101 libraries, etc. Having multiple people in project may increase
102 the chance that they would happen to cover a larger set of competing
103 packages but that's really more incidental than expected.
105 This is basically how I'd summarize a difference between a valid
106 project, and a herd-project. A valid project maintains packages that
107 have many common properties, where it really makes sense for
108 an arbitrarily chosen project member to take care of an arbitrary chosen
109 package maintained by the project. A herd-project maintains packages
110 that have only common topic, and usually means that an arbitrarily
111 chosen project member maintains only a small subset of all packages
112 maintained by the project.
114 Looking further through the list, projects that seem to make sense
115 include ROS, Emacs, maybe base-system, SELinux, ML, X11 (after all, it
116 maintains core Xorg and nobody sets them as 'backup' maintainers for
117 random X11 programs), PHP, vim...
119 Project that are herd-like include science (possibly with all its
120 flavors), netmon, video, desktop-misc (this is a very example of 'random
121 programs'), graphics...
124 What do I propose?
125 ------------------
126 I'd like to propose either disbanding herd-like projects entirely, or
127 transforming them into more proper projects. Not only those that are
128 clearly dysfunctional but also those that incidentally happen to work
129 (e.g. because they maintain a few packages, or because they represent
130 a single developer with wide interest).
132 More specifically, I'd like each of the affected projects to choose
133 between:
135 a. disbanding the project entirely and finding individual maintainers
136 for all packages,
138 b. reducing the packages maintained by the project to a well-defined
139 'core set' whose maintenance by a group of developers makes sense,
140 and finding individual maintainers for the remaining packages,
142 c. splitting one or more smaller projects with well-defined scope from
143 the project, and doing a. or b. for the remaining packages.
145 Let's take a few examples. For a start, cron project. Previously, it
146 maintained a number of different cron implementations (most having their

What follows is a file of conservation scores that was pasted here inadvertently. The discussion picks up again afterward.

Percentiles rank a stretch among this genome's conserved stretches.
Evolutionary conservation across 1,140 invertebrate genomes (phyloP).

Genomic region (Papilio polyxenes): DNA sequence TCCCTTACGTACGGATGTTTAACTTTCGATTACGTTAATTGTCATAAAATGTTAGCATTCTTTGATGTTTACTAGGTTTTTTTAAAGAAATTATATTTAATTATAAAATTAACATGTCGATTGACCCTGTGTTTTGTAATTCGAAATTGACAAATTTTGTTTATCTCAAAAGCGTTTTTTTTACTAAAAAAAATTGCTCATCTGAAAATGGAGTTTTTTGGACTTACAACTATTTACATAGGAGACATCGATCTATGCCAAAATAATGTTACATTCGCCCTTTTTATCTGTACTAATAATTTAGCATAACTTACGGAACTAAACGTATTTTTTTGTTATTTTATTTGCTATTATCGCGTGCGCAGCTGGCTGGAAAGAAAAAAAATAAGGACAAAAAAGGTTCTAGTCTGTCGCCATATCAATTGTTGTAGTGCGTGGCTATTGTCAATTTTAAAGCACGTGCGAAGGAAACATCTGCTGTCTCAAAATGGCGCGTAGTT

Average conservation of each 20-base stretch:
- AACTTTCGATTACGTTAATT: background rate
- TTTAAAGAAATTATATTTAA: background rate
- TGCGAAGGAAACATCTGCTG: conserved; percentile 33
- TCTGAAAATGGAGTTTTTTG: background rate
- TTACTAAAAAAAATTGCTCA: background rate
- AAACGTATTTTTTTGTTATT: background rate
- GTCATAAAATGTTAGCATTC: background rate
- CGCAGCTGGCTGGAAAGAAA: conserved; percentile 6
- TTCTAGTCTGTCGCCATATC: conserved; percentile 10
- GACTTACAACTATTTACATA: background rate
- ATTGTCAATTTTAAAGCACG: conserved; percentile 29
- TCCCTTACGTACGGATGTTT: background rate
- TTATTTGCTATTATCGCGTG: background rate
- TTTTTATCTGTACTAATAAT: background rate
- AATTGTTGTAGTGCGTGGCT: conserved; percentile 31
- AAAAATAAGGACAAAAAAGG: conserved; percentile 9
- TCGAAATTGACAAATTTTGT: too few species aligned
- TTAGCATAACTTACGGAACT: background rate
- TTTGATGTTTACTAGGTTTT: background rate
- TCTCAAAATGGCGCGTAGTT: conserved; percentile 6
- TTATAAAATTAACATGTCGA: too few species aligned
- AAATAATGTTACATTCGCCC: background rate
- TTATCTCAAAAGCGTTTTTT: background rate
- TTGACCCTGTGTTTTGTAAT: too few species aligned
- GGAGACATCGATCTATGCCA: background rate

147 individual maintainers by now), a cronbase package and cron.eclass.
148 In this context, option a. means disbanding the project entirely. Some
149 packages already have maintainers, others go maintainer-needed.
151 Option b. would most likely involve leaving a cron project as small
152 entity to provide policies for consistent cron handling, and maintain
153 cronbase package and cron.eclass. Different cron implementation would
154 go to individual maintainers anyway.
156 A similar example can be made for the PAM project that maintained
157 pambase, Linux-PAM, pam.eclass and some PAM modules. Here a. means
158 giving all packages away, and b. means leaving a minimal project that
159 maintains policies, pambase, Linux-PAM and the eclass. The individual
160 modules (except for maybe very common, if there were some) would find
161 individual maintainers.
163 A good example for the c. option is the recently revived VoIP project.
164 Again, this is an example of herd-project that tries to maintain
165 an arbitrary set of loosely related packages. To some, it might make
166 sense, especially since there's only a few VoIP packages left in Gentoo.
167 Nevertheless, there is no reason why a single project member would
168 maintain multiple competing VoIP stacks.
170 Here, the c. option would mean creating project(s) for specific stacks
171 of interest. For example, if there was specific project-level interest
172 for maintaining Asterisk packages, an Asterisk project would make more
173 sense than generic 'VoIP'.
176 Why, again?
177 -----------
178 As I said before, the main problem with herds is that they introduce
179 artificial and non-transparent relation between packages and package
180 maintainers.
182 Firstly, they usually tend to include packages that none of the project
183 members is actually interested in maintaining. This also includes
184 packages added by other developers (let's shove it in here, it matches
185 their job description!) or packages leftover from other developers
186 (where the project was backup maintainer). This means having a lot of
187 packages that seem to have a maintainer but actually don't.
189 Secondly, they frequently lack proper structure and handling of leaving
190 members. Therefore, whenever a member maintaining a specific set of
191 packages leaves, it is possible that the number of not-really-maintained
192 packages increases.
194 Thirdly, they tend to degenerate and become defunct (much more than
195 projects that make sense). Then, the number of not-really-maintained
196 packages ends up being really high.
198 My goal here is to make sure that we have clear and correct information
199 about package maintainers. Most notable, if a package has no active
200 maintainer, we really need to have 'up for grabs' issued and package
201 marked as maintainer-needed, rather than hidden behind some project
202 whose members may not even be aware of the fact that they're its
203 maintainers.
206 What do you think?
208 --
209 Best regards,
210 Michał Górny


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Subject Author
Re: [gentoo-dev] Killing herds, again Alec Warner <antarus@g.o>
Re: [gentoo-dev] Killing herds, again Mart Raudsepp <leio@g.o>